St. Petersburg Times
Special report
Video report
  • For their own good
    Fifty years ago, they were screwed-up kids sent to the Florida School for Boys to be straightened out. But now they are screwed-up men, scarred by the whippings they endured. Read the story and see a video and portrait gallery.
  • More video reports
Multimedia report
Print Email this storyEmail story Comment Email editor
Fill out this form to email this article to a friend
Your name Your email
Friend's name Friend's email
Your message
 

Politics

Black caucus vows to protect FAMU

It wants to make sure the school gets needed funding.

By SHANNON COLAVECCHIO-VAN SICKLER
Published March 22, 2007


ADVERTISEMENT

TALLAHASSEE - Members of the Legislature's black caucus, many of them Florida A&M University graduates, vowed Wednesday to protect their troubled alma mater from budget cuts or any other action that could lead to FAMU's "demise."

They said they will closely monitor the work of a task force of state university system experts being formed to examine and fix the messy financial operations of Florida's only historically black public university.

"Any talk, any talk, of the demise of Florida A&M University is to cease and desist at this moment," Tallahassee Rep. Curtis Richardson said during the lunchtime celebration of FAMU Day at the Capitol.

FAMU, founded in 1887, is a leading producer of degrees for black students - particularly in pharmacy and business. More than 1,500 will graduate this spring.

Its marching band, which played outside the Capitol Wednesday, recently played with Prince at the Super Bowl.

But the school is under fire over a recent operational audit by the state auditor general that uncovered tens of millions of dollars in unapproved expenses, missing equipment, unbalanced books and payroll problems.

The problems, which have plagued FAMU for several years, so alarm some lawmakers, they warned in recent weeks that the state holds the purse strings for FAMU - and could dramatically tighten them.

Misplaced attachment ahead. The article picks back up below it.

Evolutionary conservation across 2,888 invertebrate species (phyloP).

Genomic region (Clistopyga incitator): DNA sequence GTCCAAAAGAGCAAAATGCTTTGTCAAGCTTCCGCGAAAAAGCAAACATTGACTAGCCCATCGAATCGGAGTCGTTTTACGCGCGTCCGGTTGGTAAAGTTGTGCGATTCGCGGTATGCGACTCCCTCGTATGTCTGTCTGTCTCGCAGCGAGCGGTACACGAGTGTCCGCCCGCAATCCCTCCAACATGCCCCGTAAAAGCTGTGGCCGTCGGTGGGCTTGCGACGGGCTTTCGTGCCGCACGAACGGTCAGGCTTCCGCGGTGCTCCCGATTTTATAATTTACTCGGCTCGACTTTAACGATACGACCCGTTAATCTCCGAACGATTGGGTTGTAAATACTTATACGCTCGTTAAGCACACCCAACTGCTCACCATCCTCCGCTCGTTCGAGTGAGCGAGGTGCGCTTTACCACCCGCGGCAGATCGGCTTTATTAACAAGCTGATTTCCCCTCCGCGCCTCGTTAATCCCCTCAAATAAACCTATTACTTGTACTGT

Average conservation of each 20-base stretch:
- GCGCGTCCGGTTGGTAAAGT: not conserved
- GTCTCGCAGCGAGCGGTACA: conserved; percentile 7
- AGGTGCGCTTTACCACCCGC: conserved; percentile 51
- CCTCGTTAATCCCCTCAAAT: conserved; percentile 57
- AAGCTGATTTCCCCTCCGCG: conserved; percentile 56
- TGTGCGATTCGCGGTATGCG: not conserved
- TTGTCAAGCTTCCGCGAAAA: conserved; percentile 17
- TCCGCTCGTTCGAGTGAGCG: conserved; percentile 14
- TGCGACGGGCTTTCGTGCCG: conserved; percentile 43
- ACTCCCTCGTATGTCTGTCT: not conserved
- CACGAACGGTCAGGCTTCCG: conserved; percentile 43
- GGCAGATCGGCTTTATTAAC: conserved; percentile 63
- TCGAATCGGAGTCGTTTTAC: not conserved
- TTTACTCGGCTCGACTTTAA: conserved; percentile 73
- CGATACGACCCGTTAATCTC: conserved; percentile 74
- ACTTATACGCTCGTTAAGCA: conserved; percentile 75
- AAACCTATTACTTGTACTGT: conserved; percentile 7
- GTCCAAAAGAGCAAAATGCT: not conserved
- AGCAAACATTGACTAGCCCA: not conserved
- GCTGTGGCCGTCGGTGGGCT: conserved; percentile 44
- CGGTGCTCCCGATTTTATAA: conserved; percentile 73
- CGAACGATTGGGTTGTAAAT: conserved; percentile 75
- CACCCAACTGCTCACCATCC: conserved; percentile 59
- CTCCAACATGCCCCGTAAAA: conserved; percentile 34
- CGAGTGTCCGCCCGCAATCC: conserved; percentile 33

This week, state university system chancellor Mark Rosenberg revealed the worst-case scenario for FAMU would be for the Legislature "not to fund it. And without that funding, the university would cease to exist."

Sen. Tony Hill, chairman of the black caucus, said five caucus members, including Richardson and Sen. Al Lawson, will "serve alongside" the task force to monitor its work and "be our eyes and ears on behalf of the caucus" as it tries to secure the funding FAMU needs.

If the questionable finances are the result of criminal activity, as some lawmakers suspect, "those people will have to suffer the consequences," Richardson said.

But it's not right to cut funding from an institution that at one time was the only option for black Florida students seeking a college education, caucus members said.

Lawson said he sees "a bright future" for FAMU, which has suffered inconsistent leadership ever since the 2001 retirement of longtime president Frederick Humphries.

Humphries oversaw a period of great success for FAMU, including increased enrollment and a recognition by Time magazine as College of the Year.

But financial problems began surfacing under his watch, and university system leaders from that time later admitted they let FAMU get away with more for fear of being labeled racist.

James Ammons, provost under Humphries, has been named FAMU's first permanent president in more than two years. He starts this summer, and black caucus members are hopeful.

"FAMU yesterday!" caucus members cheered. "FAMU today! FAMU forever!"

Staff writer Rebecca Catalanello contributed. Shannon Colavecchio-Van Sickler can be reached at 850 224-7263 or svansickler@sptimes.com.

[Last modified March 21, 2007, 22:31:16]


Share your thoughts on this story

[an error occurred while processing this directive]
Subscribe to the Times
Click here for daily delivery
of the St. Petersburg Times.

Email Newsletters

ADVERTISEMENT